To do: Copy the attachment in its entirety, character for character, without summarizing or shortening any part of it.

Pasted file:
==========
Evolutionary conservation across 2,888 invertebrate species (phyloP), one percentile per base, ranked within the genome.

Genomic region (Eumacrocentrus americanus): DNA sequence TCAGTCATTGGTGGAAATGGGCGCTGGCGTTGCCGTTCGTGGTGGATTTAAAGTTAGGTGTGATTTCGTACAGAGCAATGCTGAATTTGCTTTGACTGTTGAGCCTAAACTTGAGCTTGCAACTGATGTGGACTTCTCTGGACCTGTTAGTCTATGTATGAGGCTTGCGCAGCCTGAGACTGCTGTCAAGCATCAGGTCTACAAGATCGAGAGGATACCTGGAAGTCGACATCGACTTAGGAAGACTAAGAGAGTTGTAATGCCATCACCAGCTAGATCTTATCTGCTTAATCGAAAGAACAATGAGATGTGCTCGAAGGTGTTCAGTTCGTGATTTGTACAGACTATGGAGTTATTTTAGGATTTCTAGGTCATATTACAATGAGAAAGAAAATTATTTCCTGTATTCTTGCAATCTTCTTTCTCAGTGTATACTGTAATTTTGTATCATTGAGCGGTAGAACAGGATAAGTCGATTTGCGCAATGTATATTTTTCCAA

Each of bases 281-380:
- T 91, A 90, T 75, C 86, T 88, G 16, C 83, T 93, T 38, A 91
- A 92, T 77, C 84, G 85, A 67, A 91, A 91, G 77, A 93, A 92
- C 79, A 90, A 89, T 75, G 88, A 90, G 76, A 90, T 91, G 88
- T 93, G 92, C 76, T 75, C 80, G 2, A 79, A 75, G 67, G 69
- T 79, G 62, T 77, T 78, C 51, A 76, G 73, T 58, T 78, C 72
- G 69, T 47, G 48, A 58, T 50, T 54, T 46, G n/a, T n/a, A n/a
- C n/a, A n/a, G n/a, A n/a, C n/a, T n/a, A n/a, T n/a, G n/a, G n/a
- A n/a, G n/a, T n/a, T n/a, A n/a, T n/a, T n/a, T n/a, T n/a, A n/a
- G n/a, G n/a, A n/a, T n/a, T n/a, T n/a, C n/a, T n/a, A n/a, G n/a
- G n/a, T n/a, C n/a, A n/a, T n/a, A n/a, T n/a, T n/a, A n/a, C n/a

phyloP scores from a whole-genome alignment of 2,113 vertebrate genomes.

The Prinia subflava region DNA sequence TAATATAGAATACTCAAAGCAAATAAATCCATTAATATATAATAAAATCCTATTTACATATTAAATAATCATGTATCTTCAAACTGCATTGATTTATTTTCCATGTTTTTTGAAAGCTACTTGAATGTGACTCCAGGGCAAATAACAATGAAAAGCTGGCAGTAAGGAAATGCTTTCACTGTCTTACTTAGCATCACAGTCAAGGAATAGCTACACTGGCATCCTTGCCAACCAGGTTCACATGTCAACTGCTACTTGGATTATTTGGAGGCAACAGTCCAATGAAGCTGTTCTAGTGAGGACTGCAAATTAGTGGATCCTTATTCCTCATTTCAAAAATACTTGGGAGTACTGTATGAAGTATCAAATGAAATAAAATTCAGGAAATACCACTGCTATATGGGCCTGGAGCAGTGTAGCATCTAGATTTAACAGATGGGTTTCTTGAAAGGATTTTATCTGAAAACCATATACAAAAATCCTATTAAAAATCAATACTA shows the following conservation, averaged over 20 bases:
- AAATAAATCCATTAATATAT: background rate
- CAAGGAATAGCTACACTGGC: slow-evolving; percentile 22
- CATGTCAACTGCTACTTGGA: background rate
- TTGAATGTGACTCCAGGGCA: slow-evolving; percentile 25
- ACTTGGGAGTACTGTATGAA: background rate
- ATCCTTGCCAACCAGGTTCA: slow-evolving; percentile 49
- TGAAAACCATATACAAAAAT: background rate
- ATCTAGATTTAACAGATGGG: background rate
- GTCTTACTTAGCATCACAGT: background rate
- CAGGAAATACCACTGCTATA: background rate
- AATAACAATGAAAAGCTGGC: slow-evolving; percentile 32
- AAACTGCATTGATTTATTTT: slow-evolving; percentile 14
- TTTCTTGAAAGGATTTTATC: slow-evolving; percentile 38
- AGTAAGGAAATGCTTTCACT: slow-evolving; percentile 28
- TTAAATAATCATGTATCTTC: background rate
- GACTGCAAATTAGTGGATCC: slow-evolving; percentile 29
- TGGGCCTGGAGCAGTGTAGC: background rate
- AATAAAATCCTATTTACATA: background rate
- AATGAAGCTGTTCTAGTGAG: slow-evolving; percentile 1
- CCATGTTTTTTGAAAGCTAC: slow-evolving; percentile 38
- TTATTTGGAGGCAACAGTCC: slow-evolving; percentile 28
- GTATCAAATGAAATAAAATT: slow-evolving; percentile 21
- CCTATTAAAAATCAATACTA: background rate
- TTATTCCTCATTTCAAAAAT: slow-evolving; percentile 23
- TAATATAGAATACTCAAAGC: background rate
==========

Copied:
Evolutionary conservation across 2,888 invertebrate species (phyloP), one percentile per base, ranked within the genome.

Genomic region (Eumacrocentrus americanus): DNA sequence TCAGTCATTGGTGGAAATGGGCGCTGGCGTTGCCGTTCGTGGTGGATTTAAAGTTAGGTGTGATTTCGTACAGAGCAATGCTGAATTTGCTTTGACTGTTGAGCCTAAACTTGAGCTTGCAACTGATGTGGACTTCTCTGGACCTGTTAGTCTATGTATGAGGCTTGCGCAGCCTGAGACTGCTGTCAAGCATCAGGTCTACAAGATCGAGAGGATACCTGGAAGTCGACATCGACTTAGGAAGACTAAGAGAGTTGTAATGCCATCACCAGCTAGATCTTATCTGCTTAATCGAAAGAACAATGAGATGTGCTCGAAGGTGTTCAGTTCGTGATTTGTACAGACTATGGAGTTATTTTAGGATTTCTAGGTCATATTACAATGAGAAAGAAAATTATTTCCTGTATTCTTGCAATCTTCTTTCTCAGTGTATACTGTAATTTTGTATCATTGAGCGGTAGAACAGGATAAGTCGATTTGCGCAATGTATATTTTTCCAA

Each of bases 281-380:
- T 91, A 90, T 75, C 86, T 88, G 16, C 83, T 93, T 38, A 91
- A 92, T 77, C 84, G 85, A 67, A 91, A 91, G 77, A 93, A 92
- C 79, A 90, A 89, T 75, G 88, A 90, G 76, A 90, T 91, G 88
- T 93, G 92, C 76, T 75, C 80, G 2, A 79, A 75, G 67, G 69
- T 79, G 62, T 77, T 78, C 51, A 76, G 73, T 58, T 78, C 72
- G 69, T 47, G 48, A 58, T 50, T 54, T 46, G n/a, T n/a, A n/a
- C n/a, A n/a, G n/a, A n/a, C n/a, T n/a, A n/a, T n/a, G n/a, G n/a
- A n/a, G n/a, T n/a, T n/a, A n/a, T n/a, T n/a, T n/a, T n/a, A n/a
- G n/a, G n/a, A n/a, T n/a, T n/a, T n/a, C n/a, T n/a, A n/a, G n/a
- G n/a, T n/a, C n/a, A n/a, T n/a, A n/a, T n/a, T n/a, A n/a, C n/a

phyloP scores from a whole-genome alignment of 2,113 vertebrate genomes.

The Prinia subflava region DNA sequence TAATATAGAATACTCAAAGCAAATAAATCCATTAATATATAATAAAATCCTATTTACATATTAAATAATCATGTATCTTCAAACTGCATTGATTTATTTTCCATGTTTTTTGAAAGCTACTTGAATGTGACTCCAGGGCAAATAACAATGAAAAGCTGGCAGTAAGGAAATGCTTTCACTGTCTTACTTAGCATCACAGTCAAGGAATAGCTACACTGGCATCCTTGCCAACCAGGTTCACATGTCAACTGCTACTTGGATTATTTGGAGGCAACAGTCCAATGAAGCTGTTCTAGTGAGGACTGCAAATTAGTGGATCCTTATTCCTCATTTCAAAAATACTTGGGAGTACTGTATGAAGTATCAAATGAAATAAAATTCAGGAAATACCACTGCTATATGGGCCTGGAGCAGTGTAGCATCTAGATTTAACAGATGGGTTTCTTGAAAGGATTTTATCTGAAAACCATATACAAAAATCCTATTAAAAATCAATACTA shows the following conservation, averaged over 20 bases:
- AAATAAATCCATTAATATAT: background rate
- CAAGGAATAGCTACACTGGC: slow-evolving; percentile 22
- CATGTCAACTGCTACTTGGA: background rate
- TTGAATGTGACTCCAGGGCA: slow-evolving; percentile 25
- ACTTGGGAGTACTGTATGAA: background rate
- ATCCTTGCCAACCAGGTTCA: slow-evolving; percentile 49
- TGAAAACCATATACAAAAAT: background rate
- ATCTAGATTTAACAGATGGG: background rate
- GTCTTACTTAGCATCACAGT: background rate
- CAGGAAATACCACTGCTATA: background rate
- AATAACAATGAAAAGCTGGC: slow-evolving; percentile 32
- AAACTGCATTGATTTATTTT: slow-evolving; percentile 14
- TTTCTTGAAAGGATTTTATC: slow-evolving; percentile 38
- AGTAAGGAAATGCTTTCACT: slow-evolving; percentile 28
- TTAAATAATCATGTATCTTC: background rate
- GACTGCAAATTAGTGGATCC: slow-evolving; percentile 29
- TGGGCCTGGAGCAGTGTAGC: background rate
- AATAAAATCCTATTTACATA: background rate
- AATGAAGCTGTTCTAGTGAG: slow-evolving; percentile 1
- CCATGTTTTTTGAAAGCTAC: slow-evolving; percentile 38
- TTATTTGGAGGCAACAGTCC: slow-evolving; percentile 28
- GTATCAAATGAAATAAAATT: slow-evolving; percentile 21
- CCTATTAAAAATCAATACTA: background rate
- TTATTCCTCATTTCAAAAAT: slow-evolving; percentile 23
- TAATATAGAATACTCAAAGC: background rate